You gotta’ love that exciting sense of empowerment and general enthusiasm when your side hustle takes a bit more shape. You know, when you maybe have made a few sales, or got some promising traction.
It’s a bubbly feeling, and super promising. But it’s easy to not be aware of the range of problems and challenges you’re about to face. So we’ve teamed up with NobleOak Insurance to bring you some common early stage business mistakes, and how to avoid them.
#1 You Don’t Have Enough Cash In (Your Own) Bank Account
Starting your own business can be a damn amazing feeling. It’s your own little baby, you’re super passionate about it and you can finally see yourself (actually) enjoying what you do for work. But beyond the early unbridled enthusiasm is the sad realism of actually earning a dollar for yourself. You chuck early profit into marketing, production, maybe you even make a couple of hires. But there’s a good chance you’re putting in hours of work, and it’s easy to put yourself last when it comes to pay.
And while you always need to make an early sacrifice when it comes to wages, make sure you have yourself front and centre when it comes to future earnings. You can’t survive on tuna and rice your whole life (not enjoyably, anyways). So try to make sure you take a bit of cash for yourself here and there, so you can actually afford rent and enjoy life outside of work.
#2 You Thought You Could Do It Yourself
When it’s your idea and your business, it’s easy to think no one else will understand your point of view or passion. And sure, it’s likely most people won’t have the same amount of enthusiasm as you (it is your project after all). But it’s important to slowly build a team of like-minded individuals that you can trust. Whether it’s people internally who can help you and your business get to where it should be, or even external friends, mentors or contractors who will make your life easier. Believe in yourself, but don’t think you have to go about it solo.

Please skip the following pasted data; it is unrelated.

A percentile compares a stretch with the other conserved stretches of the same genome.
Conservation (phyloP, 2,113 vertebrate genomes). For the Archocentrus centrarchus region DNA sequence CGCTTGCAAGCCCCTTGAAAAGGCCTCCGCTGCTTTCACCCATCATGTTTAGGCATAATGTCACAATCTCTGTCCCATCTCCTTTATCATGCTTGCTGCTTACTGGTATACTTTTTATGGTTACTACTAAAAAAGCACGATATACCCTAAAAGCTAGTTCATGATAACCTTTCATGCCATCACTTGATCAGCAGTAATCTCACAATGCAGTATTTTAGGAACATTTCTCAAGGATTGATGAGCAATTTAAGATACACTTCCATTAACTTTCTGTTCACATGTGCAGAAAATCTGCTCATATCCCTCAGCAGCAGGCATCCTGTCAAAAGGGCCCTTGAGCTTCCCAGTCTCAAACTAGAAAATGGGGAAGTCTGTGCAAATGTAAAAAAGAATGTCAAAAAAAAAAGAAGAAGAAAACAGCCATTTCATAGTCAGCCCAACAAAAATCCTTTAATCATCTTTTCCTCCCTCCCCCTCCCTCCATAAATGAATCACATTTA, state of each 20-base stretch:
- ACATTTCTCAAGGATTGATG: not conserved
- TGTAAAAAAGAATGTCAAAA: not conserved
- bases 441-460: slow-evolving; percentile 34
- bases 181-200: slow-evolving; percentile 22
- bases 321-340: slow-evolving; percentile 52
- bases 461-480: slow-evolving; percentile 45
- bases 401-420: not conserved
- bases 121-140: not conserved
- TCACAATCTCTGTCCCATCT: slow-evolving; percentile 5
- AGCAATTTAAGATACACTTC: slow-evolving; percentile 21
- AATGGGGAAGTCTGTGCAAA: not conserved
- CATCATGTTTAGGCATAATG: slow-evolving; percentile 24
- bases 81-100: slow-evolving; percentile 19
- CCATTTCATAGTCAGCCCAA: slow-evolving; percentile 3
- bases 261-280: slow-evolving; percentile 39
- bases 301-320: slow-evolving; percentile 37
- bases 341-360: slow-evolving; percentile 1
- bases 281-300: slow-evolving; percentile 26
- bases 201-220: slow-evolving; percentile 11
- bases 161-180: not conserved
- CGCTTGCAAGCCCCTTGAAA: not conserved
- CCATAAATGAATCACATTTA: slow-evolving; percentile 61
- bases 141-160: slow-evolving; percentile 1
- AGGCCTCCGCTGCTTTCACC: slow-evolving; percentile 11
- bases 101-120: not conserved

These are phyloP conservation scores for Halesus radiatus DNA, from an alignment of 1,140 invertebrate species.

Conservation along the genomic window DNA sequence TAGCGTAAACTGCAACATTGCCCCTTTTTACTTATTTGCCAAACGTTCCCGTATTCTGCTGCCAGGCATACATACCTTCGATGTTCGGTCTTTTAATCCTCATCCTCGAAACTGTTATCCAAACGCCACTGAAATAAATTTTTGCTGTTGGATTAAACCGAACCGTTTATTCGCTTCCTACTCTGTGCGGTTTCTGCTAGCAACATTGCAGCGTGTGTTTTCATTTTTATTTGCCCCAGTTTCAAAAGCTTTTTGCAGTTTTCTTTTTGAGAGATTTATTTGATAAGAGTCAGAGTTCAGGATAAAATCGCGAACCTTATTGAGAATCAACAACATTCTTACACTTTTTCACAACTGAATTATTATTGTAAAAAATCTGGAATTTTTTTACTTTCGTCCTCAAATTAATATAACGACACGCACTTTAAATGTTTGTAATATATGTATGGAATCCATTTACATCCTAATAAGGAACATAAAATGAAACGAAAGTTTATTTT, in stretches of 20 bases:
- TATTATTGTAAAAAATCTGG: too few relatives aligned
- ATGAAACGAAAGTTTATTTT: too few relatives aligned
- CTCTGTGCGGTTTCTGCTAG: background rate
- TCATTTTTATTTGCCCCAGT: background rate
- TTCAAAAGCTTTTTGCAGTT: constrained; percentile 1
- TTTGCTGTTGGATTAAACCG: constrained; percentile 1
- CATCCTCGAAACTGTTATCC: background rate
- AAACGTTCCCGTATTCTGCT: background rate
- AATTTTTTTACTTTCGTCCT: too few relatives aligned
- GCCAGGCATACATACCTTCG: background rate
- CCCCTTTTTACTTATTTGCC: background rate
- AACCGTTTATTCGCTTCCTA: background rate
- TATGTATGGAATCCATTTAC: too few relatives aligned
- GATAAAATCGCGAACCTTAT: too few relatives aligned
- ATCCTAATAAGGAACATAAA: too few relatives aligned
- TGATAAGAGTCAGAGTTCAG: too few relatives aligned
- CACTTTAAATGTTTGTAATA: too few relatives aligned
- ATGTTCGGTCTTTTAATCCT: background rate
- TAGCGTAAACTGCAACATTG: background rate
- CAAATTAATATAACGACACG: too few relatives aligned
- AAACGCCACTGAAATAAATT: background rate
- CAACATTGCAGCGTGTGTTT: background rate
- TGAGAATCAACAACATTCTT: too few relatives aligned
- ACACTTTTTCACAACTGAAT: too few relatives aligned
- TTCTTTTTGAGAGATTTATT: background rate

#3 You Haven’t Got a Back Up Plan(s)
Sometimes things just won’t go to plan. AKA your t-shirt producer goes AWOL, you don’t sign as many clients as you thought you would, or your delivery company isn’t consistent. Whatever it is, problems are never going to stop. And when you put all of your eggs in one basket when it comes to business, yeah that’s not going to end well. So having contingencies is super important, and they don’t always have to be super detailed (especially when starting out). But just having some rough ideas about backup printers for your apparel company will mean you’re not completely screwed when you’re hit with a shock email or call.
You’re also not indestructible, sadly. Injuries happen, family stuff happens, and when you’re the heart and soul of your business, it’s important to cover yourself for when life hits you when you’re least expecting it. Don’t leave it to chance, because this is your passion.
#4 You Don’t Love The Process
Let’s keep it real and honest here, there’s always going to be shit days on the job. You’re not always going to be raving about your day to day, but actually loving the daily and weekly grind is so damn vital. If you get to the point where you consistently hate your days at work, it’s time to start asking some questions.
So make sure that before you go all in, that you relish the grind and hustle. Appreciate that the day-to-day process is your regular schedule if you ever go full time on your side hustle.
#5 You Are Too Focused On Being The Hero
Running a business may just be one of the most underrated tasks of the modern day world. Everyone wants to be a business owner these days, and being an entrepreneur has never been more in. So it can often become easy to think that you’re the numero uno, when in fact your customer/s are what keeps you living and breathing. Shift your thinking to focus more on them and how you can help them, make them happy, and ultimately, make their life easier or more enjoyable.
Having an ego is important, because you need the self-confidence and belief in your abilities. But when you let that negatively fester, you start to think that it’s all about you, when it’s quite the opposite.